Why is this Holiday different from all other Holidays?

September 19, 2014 in Sep 2014

High Holy Daysby Rabbi Marty Waldman

Normally, our Jewish holiday celebrations could be characterized by the phrase: “They tried to kill us, G-d saved us, let’s eat!”  Not so, the High Holidays…


The High Holy Days are generally viewed as a time to be somber and to contemplate our sins before G-d and others with the hopeful pursuit of repentance.   Rosh Hashanah opens the gates to the ten Days of Awe known as the Yamim Nora’im.  These ten days are concluded at the end of Yom Kippur when we break our Day of Atonement fast after sunset.


During these Days of Awe we are afforded a special reminder to seek forgiveness from those whom we have offended or wronged.  There is a sense of urgency and necessity because on Yom Kippur we stand before G-d who is our Judge.  This sense of urgency is conveyed by Yeshua’s words in Matthew 5:23-24.


Yom Kippur is the Jewish national Day of Judgment and Atonement.  As described in Leviticus 16 & 23 (and other scriptures) the entire nation of Israel was to stand before the Judge of all the earth to receive atonement.  If an individual Jew did not appear before the LORD then he would be “cut off” from his people – no longer be a part of the people of G-d who had received national forgiveness because of the atoning sacrifice offered to G-d on behalf of the entire nation.


This approach is different than Passover when every Jew was required to kill a lamb and apply lamb’s blood to their houses for deliverance from the judgment that came upon Egypt.  Pesach requires every individual to apply the blood for personal salvation.  Yom Kippur requires every individual to identify with the people of G-d on a national level – not on an individual level.  The Nation of Israel would receive atonement for sins on this day of Yom Kippur.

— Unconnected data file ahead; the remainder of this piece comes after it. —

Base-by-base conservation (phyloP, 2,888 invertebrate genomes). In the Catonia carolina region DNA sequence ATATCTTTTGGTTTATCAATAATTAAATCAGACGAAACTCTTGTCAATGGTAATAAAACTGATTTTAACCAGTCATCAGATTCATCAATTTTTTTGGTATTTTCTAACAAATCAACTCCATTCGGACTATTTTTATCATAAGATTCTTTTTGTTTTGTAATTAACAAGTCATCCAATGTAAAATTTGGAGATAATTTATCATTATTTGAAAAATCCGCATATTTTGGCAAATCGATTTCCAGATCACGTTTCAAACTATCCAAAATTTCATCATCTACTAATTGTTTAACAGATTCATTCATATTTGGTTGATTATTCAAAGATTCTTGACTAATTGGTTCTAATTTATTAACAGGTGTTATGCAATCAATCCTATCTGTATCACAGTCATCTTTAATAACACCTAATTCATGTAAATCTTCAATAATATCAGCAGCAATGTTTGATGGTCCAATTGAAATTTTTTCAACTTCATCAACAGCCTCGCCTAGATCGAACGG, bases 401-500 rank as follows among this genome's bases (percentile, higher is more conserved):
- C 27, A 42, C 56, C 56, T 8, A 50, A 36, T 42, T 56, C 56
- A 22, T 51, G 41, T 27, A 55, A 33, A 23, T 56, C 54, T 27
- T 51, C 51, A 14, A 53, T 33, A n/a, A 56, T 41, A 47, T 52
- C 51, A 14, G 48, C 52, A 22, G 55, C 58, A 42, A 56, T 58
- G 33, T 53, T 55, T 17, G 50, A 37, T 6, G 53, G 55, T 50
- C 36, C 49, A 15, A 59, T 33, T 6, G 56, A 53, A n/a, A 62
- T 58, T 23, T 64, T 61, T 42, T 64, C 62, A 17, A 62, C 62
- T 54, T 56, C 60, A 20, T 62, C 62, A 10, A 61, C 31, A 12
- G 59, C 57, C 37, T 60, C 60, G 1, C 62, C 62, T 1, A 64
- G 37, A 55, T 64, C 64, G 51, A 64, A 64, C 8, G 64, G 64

The writer of the book of Messianic Jews (Hebrews) stresses the nature of Yom Kippur by calling all Jews (and people of the Nations) to receive the national atonement provided by G-d in Yeshua.  Yeshua is not only our Kohen Gadol (High Priest) but he is also the kapparah (atonement sacrifice) HaShem has provided for His people.


The ten Days of Awe should not produce a “woe is me” attitude in us but rather a desire to become better people – as individuals, as a community and as the people of G-d who have received forgiveness of sin because of Yeshua’s Atonement. In doing so, we will all recognize why this Holiday is different from all other Holidays.


What about you? Will you commit to becoming more of a “mensch” this Holiday season?